The United States Congress returned from summer recess after Labor Day, and marked its arrival, and the emphasis of the now year old Sept. 11 attacks, by holding a ceremonious session of both houses of Congress at New York City’s storied Federal Hall, the original home of the legislature.
This next session of Congress, between now and Election Day, will undoubtedly be a polarizing one. With the mid-term elections to determine party control of both closely contested bodies and war looming in Iraq, members will be in a highly contentious and public battle for political capital.
The Democrats will use the leverage gained from supporting President Bush’s campaign against terror to attempt to repeal some of the original Bush tax cuts and divert resources back towards the various social and economic programs that the cut took funding from.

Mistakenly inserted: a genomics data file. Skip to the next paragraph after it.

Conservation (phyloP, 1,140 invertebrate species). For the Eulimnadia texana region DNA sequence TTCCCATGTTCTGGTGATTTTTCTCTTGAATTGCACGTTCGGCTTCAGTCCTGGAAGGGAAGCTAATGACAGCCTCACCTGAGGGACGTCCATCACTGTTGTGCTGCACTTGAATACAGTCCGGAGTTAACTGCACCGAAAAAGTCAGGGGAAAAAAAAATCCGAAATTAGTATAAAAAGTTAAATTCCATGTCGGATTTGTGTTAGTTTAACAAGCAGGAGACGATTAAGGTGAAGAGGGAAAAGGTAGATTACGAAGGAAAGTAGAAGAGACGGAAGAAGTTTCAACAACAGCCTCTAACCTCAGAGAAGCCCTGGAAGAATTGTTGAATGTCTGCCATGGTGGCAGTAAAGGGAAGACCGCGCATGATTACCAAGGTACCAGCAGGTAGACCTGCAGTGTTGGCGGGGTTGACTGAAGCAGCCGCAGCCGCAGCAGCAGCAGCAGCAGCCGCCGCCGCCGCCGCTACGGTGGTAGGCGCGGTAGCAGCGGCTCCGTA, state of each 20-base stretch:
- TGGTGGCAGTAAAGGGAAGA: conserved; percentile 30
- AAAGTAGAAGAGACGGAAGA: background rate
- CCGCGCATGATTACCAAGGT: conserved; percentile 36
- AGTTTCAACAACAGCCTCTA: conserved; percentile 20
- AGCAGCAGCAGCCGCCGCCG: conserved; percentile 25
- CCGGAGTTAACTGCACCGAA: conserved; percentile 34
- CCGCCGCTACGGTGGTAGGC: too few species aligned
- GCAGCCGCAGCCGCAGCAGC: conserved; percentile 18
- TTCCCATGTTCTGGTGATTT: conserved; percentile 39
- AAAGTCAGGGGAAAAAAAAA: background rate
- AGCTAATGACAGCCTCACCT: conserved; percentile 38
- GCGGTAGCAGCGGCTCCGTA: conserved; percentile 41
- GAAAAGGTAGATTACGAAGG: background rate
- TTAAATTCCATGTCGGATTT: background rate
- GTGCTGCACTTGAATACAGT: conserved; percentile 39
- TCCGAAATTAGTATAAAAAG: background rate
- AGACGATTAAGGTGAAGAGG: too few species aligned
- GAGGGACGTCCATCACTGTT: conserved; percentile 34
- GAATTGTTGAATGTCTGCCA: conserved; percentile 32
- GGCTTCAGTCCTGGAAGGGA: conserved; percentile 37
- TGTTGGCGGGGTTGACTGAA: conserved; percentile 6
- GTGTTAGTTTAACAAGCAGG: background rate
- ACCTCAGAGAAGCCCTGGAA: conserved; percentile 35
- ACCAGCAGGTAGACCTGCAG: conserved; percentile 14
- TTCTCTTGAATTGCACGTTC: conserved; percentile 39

They will also focus on the burgeoning national debt, the first deficit spending the nation has seen in over eight years.
President Bush and the Republican leadership can be expected to utilize the bully pulpit in pushing controversial judicial nominees through Senate confirmation hearings, citing the importance of being non-partisan as a means to restructuring the judiciary.
Foreign war and contested elections will bring international and domestic policy to the forefront of culture in the next few months. This page will attempt to define the issues of the day, including the death penalty, gun control, military action, the two-party system, health care and education. Our writers square off and present a wide and varied range of perspectives. I personally urge all students to respond to the things they read, and submit their own viewpoints for publication. This open forum should not be taken for granted.